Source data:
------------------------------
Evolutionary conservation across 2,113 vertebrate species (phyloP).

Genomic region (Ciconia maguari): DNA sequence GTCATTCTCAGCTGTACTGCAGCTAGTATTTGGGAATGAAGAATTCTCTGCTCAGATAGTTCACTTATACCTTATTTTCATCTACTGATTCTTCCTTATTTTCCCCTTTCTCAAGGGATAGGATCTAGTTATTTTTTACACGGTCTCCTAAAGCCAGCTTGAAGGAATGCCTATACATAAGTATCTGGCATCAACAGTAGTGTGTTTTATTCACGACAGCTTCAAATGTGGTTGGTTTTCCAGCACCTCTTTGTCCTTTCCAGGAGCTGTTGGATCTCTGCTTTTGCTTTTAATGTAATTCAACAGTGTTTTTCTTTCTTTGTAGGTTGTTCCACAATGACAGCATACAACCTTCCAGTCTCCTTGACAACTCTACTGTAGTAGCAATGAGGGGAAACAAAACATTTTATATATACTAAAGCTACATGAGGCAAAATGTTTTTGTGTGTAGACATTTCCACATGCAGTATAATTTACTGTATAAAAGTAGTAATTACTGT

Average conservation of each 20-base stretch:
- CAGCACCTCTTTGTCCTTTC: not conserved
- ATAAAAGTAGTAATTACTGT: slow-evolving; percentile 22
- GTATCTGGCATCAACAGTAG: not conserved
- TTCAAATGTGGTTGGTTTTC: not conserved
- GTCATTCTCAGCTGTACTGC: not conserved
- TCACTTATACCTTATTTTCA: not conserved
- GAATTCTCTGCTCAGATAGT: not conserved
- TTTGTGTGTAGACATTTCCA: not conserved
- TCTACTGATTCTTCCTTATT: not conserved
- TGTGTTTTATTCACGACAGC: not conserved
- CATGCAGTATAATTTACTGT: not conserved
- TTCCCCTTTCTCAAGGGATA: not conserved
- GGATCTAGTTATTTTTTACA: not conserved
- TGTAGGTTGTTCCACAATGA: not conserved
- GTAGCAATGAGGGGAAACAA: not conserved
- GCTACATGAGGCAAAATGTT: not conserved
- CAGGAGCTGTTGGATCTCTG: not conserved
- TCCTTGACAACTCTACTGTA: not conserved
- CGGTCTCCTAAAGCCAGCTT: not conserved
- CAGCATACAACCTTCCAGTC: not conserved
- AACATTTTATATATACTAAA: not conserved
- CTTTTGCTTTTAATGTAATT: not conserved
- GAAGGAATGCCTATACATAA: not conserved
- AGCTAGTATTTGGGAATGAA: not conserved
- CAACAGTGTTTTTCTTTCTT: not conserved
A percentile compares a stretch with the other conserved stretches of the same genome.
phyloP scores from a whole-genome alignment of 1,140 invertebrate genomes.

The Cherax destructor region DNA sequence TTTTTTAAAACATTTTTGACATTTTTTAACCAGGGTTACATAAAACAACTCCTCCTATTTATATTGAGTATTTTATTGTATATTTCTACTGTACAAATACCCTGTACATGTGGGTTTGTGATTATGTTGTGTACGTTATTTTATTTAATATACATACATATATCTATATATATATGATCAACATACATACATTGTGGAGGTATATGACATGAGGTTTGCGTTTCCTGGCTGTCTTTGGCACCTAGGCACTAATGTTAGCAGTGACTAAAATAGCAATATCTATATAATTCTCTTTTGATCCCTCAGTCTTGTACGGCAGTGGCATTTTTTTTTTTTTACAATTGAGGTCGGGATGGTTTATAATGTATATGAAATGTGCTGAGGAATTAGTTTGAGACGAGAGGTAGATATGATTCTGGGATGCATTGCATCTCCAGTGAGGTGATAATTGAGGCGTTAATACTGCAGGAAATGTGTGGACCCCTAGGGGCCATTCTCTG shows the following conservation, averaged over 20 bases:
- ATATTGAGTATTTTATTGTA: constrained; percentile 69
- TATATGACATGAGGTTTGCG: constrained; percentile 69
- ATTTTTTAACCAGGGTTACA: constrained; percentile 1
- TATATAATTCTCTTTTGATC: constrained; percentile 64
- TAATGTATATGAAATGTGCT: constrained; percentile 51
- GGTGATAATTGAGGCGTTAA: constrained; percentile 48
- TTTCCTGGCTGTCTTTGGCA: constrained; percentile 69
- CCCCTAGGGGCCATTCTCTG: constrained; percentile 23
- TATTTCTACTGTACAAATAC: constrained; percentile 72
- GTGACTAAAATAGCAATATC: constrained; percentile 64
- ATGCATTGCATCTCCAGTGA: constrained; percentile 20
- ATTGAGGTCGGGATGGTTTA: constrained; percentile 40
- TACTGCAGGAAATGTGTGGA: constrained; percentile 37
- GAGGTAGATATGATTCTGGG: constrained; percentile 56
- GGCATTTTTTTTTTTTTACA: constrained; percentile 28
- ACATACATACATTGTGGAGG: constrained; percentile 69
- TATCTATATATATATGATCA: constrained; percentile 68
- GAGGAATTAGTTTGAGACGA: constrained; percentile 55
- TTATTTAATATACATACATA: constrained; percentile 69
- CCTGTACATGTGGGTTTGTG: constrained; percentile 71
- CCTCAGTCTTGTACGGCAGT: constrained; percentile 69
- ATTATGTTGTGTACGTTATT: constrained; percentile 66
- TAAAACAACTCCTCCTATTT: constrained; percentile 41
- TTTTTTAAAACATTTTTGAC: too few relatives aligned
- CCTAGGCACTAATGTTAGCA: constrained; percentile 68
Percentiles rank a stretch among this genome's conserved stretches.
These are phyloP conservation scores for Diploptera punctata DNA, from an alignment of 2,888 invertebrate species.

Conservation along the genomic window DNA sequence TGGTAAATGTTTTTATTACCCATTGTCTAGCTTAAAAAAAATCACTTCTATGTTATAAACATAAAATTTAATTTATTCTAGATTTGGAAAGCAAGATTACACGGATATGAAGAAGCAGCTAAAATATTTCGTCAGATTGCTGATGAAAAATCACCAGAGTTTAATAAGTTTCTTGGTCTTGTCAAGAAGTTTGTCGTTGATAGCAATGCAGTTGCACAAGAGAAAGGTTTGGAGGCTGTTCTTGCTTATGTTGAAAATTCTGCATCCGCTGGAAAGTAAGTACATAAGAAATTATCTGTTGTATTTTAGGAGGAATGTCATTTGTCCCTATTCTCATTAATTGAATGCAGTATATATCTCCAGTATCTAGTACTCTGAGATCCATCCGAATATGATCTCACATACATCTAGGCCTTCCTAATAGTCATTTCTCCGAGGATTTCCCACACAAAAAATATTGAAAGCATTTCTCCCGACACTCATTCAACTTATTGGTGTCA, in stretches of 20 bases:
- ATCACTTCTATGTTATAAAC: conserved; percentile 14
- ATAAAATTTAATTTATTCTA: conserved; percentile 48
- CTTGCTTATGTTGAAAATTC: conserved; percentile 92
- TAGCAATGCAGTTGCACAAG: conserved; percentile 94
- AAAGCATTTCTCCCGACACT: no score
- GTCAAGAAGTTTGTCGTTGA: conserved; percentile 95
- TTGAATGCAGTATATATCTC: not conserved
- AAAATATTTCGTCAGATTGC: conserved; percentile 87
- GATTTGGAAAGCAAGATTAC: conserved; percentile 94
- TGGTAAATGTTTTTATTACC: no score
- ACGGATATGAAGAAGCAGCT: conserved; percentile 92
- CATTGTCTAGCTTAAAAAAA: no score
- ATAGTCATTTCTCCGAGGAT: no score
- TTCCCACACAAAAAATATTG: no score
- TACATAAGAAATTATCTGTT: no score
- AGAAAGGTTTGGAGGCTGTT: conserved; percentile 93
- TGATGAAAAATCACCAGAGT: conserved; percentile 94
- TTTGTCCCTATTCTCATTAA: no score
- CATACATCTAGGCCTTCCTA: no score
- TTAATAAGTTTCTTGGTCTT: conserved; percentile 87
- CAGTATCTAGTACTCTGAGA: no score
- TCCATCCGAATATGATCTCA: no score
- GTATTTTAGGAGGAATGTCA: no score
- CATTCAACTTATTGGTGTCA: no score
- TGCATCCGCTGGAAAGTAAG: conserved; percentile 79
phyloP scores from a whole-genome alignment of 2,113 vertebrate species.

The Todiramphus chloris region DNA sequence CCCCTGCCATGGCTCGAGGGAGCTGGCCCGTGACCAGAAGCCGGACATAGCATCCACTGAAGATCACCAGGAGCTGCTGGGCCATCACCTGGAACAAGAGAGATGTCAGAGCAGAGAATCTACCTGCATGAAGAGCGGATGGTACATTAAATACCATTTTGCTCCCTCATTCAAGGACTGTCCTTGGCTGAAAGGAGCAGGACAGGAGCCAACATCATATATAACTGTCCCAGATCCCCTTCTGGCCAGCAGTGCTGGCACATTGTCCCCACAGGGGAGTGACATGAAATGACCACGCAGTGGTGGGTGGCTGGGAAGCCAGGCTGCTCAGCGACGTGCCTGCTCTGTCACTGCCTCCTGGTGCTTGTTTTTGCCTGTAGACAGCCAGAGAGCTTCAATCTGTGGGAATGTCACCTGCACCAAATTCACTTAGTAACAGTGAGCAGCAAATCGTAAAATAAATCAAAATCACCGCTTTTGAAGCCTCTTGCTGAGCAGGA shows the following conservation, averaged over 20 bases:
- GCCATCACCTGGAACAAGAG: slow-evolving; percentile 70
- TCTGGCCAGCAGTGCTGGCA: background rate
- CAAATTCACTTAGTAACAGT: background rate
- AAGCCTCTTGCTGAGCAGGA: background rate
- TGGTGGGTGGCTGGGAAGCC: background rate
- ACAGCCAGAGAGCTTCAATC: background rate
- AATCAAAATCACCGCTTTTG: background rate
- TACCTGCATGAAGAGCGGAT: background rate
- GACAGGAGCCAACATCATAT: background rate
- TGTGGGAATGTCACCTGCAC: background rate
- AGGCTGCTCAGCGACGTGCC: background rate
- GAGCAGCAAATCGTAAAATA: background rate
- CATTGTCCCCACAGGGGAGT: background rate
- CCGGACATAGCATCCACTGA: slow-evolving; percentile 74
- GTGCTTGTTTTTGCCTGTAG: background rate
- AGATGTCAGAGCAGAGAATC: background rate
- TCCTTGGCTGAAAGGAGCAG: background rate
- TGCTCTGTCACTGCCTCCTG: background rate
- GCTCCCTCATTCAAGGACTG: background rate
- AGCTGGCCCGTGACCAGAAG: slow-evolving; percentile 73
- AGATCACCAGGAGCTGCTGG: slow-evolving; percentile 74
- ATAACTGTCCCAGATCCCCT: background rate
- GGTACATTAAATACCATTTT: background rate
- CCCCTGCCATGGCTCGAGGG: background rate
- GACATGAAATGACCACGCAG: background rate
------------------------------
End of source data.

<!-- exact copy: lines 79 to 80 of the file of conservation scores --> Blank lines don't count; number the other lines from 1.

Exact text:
- TTAATAAGTTTCTTGGTCTT: conserved; percentile 87
- CAGTATCTAGTACTCTGAGA: no score